A threesome of venerable venues hit 100. Plus: Battlehooch, Megafaun, and more
Hotel Utah: Nice to moose you


SONIC REDUCER "It's like an old ship. Things break, things fall apart, and you just keep bailing water and hope you hit land someday!"

That's Guy Carson, Café Du Nord owner and ex-Hotel Utah booker, on owning a 100-year-old club. Yes, there are the inevitable aches and pains attendant with a structure erected just two years after the great 'quake, as well as eerie little trap doors and escape hatches from the Prohibition era. But, oh, the stories the Du Nord, House of Shields, and Hotel Utah — a troika of oases overflowing with libation and live music that have all hit the century mark in the past year — could tell. 'Member the time PJ Harvey played a not-so-secret show at the Utah, triggering round-the-block queues? Or the first San Francisco show by rock legends the Zombies at the Du Nord? Or the rumored gunfight played out by Comstock Lode robber baron William Sharon in front of his then-men's social club, now known as the House of Shields?

'Course you don't. So much has been lost in the mists of Bay Area mythology and Barbary Coast conjecture. But there's always word of mouth — in full effect at the shambling, loving June 19 celebration of the Utah's centennial, as Birdman Records' David Katznelson presented witnesses like owner Damian Samuel, a ukulele sing-along by music writer Sylvie Simmons and Bart Davenport, and tributes by artists who have stomped Utah's boards, including Paula Frazer and Greg Ashley.

Since its days as Al's Transbay Tavern (name-checked in 1971's Dirty Harry) through the years owned by screenwriter Paul Gaer (who brought in Robin Williams and puppet shows), the venue has not only been instrumental in establishing a beachhead for local bands — Cake was considered a resident outfit in the 1990s and Counting Crows, Jewel, and Tarnation were onetime regulars ("For a while I used to say that the Hotel Utah was Geffen's A&R department," recalls Carson). Its communities include "open mic–ers, the regulars, and the people who live in the building," Samuel offers. "It's a live amoeba of sorts that has its own direction." He says the UK's Noisettes now call the Utah its home base, and past staffers include ex-booker Mike Taylor (Court and Spark), Cory McAbee (Billy Nayer Show), and Shannon Walter (16 Bitch Pile-Up). One of Samuel's fave tell-alls: in 1997 he had to walk future Guns N' Roses guitarist Buckethead around the block so he could make a dramatic entrance onstage. "Here I am walking him around in SoMa, a chicken bucket on his head," Samuel recalls. "He kept saying, 'I didn't realize this block was so long.'<0x2009>"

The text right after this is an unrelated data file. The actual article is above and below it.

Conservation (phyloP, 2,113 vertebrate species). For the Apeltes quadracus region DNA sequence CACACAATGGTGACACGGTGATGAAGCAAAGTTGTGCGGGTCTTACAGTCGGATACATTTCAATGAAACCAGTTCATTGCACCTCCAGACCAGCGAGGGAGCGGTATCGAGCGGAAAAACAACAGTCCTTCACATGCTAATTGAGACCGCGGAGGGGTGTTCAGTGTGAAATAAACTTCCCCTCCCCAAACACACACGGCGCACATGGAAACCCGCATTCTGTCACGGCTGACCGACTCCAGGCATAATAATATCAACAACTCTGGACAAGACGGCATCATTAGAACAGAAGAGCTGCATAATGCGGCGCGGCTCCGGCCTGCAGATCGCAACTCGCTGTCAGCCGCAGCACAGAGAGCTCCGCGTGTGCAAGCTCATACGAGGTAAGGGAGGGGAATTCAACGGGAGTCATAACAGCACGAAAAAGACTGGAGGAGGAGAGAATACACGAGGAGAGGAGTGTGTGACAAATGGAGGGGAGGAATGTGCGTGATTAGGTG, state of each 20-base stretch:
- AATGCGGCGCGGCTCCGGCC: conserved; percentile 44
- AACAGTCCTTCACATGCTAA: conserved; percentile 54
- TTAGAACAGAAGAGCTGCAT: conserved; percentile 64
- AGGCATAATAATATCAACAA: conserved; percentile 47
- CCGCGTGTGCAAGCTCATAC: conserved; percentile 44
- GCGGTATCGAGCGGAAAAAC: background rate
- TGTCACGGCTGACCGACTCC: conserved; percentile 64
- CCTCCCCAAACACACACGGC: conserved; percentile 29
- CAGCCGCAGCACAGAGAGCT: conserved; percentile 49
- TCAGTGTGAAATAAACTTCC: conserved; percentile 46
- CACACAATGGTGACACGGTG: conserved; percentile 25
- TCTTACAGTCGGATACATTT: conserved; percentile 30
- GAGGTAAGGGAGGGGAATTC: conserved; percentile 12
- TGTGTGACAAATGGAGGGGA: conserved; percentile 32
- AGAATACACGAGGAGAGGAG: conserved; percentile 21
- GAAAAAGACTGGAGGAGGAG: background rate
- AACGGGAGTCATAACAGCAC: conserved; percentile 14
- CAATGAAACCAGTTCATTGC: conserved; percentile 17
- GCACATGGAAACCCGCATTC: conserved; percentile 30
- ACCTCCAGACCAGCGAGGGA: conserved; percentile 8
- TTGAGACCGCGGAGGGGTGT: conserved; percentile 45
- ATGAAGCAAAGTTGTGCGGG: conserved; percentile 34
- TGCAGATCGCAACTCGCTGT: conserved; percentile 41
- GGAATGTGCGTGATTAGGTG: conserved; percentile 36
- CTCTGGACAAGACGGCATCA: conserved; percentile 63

Uptown, a century ago, the House of Shields also threw open its doors — in a much more hush-hush way: the venue began life as a men's social club, and the only women permitted in until the '70s were, says owner Alexis Filipello, "working girls." These days, the venue that got its name from its '30s owner Eddie Shields is more likely to see indie artists like Sean Smith and Beam than highly establishment swells sneaking a stiff drink, but the crowd remains raucous, gathered around the elegant bar originally meant for the Pied Piper watering hole in the Palace Hotel across New Montgomery. When artist Maxfield Parrish made his Pied Piper of Hamelin mural (1909) far too long for the piece, the bar was sent over to Palace cobuilder William Sharon's other nightspot. After Filipello bought the watering hole in 2003, she restored the natural wood, refurbished the moldings, reupholstered the booths, and jettisoned the "funky" taxidermy. "It was just such a beautiful old location, a piece of San Francisco's history," she recalls. "We did a lot of work to get it back up to its beauty." No plans, however, for the firmly closed underground passage that links House of Shields to the Palace.

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